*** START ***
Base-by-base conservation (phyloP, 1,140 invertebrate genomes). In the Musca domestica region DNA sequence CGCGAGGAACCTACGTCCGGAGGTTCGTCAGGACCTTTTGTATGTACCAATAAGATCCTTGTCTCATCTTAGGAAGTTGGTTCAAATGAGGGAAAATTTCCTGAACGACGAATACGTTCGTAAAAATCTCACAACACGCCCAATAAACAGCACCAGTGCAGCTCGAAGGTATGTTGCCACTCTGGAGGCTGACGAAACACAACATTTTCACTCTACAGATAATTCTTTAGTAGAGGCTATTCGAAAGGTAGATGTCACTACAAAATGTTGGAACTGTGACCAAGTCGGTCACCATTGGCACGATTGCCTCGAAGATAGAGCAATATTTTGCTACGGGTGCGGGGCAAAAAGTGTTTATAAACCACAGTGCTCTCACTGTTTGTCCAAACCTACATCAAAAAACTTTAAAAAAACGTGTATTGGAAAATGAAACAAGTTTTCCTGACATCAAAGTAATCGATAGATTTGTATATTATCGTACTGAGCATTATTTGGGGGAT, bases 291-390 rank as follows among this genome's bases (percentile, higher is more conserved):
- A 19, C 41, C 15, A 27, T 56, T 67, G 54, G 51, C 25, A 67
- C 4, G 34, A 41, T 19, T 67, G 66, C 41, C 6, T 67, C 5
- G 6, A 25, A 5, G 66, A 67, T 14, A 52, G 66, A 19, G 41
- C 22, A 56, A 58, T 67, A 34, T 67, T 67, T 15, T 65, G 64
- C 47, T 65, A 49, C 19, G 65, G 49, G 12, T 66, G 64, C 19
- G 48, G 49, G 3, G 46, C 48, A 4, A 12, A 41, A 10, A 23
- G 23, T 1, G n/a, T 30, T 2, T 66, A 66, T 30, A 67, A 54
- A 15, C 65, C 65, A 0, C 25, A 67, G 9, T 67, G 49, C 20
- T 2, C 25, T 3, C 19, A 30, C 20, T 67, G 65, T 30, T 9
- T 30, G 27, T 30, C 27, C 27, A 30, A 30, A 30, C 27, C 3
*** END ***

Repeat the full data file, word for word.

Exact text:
Base-by-base conservation (phyloP, 1,140 invertebrate genomes). In the Musca domestica region DNA sequence CGCGAGGAACCTACGTCCGGAGGTTCGTCAGGACCTTTTGTATGTACCAATAAGATCCTTGTCTCATCTTAGGAAGTTGGTTCAAATGAGGGAAAATTTCCTGAACGACGAATACGTTCGTAAAAATCTCACAACACGCCCAATAAACAGCACCAGTGCAGCTCGAAGGTATGTTGCCACTCTGGAGGCTGACGAAACACAACATTTTCACTCTACAGATAATTCTTTAGTAGAGGCTATTCGAAAGGTAGATGTCACTACAAAATGTTGGAACTGTGACCAAGTCGGTCACCATTGGCACGATTGCCTCGAAGATAGAGCAATATTTTGCTACGGGTGCGGGGCAAAAAGTGTTTATAAACCACAGTGCTCTCACTGTTTGTCCAAACCTACATCAAAAAACTTTAAAAAAACGTGTATTGGAAAATGAAACAAGTTTTCCTGACATCAAAGTAATCGATAGATTTGTATATTATCGTACTGAGCATTATTTGGGGGAT, bases 291-390 rank as follows among this genome's bases (percentile, higher is more conserved):
- A 19, C 41, C 15, A 27, T 56, T 67, G 54, G 51, C 25, A 67
- C 4, G 34, A 41, T 19, T 67, G 66, C 41, C 6, T 67, C 5
- G 6, A 25, A 5, G 66, A 67, T 14, A 52, G 66, A 19, G 41
- C 22, A 56, A 58, T 67, A 34, T 67, T 67, T 15, T 65, G 64
- C 47, T 65, A 49, C 19, G 65, G 49, G 12, T 66, G 64, C 19
- G 48, G 49, G 3, G 46, C 48, A 4, A 12, A 41, A 10, A 23
- G 23, T 1, G n/a, T 30, T 2, T 66, A 66, T 30, A 67, A 54
- A 15, C 65, C 65, A 0, C 25, A 67, G 9, T 67, G 49, C 20
- T 2, C 25, T 3, C 19, A 30, C 20, T 67, G 65, T 30, T 9
- T 30, G 27, T 30, C 27, C 27, A 30, A 30, A 30, C 27, C 3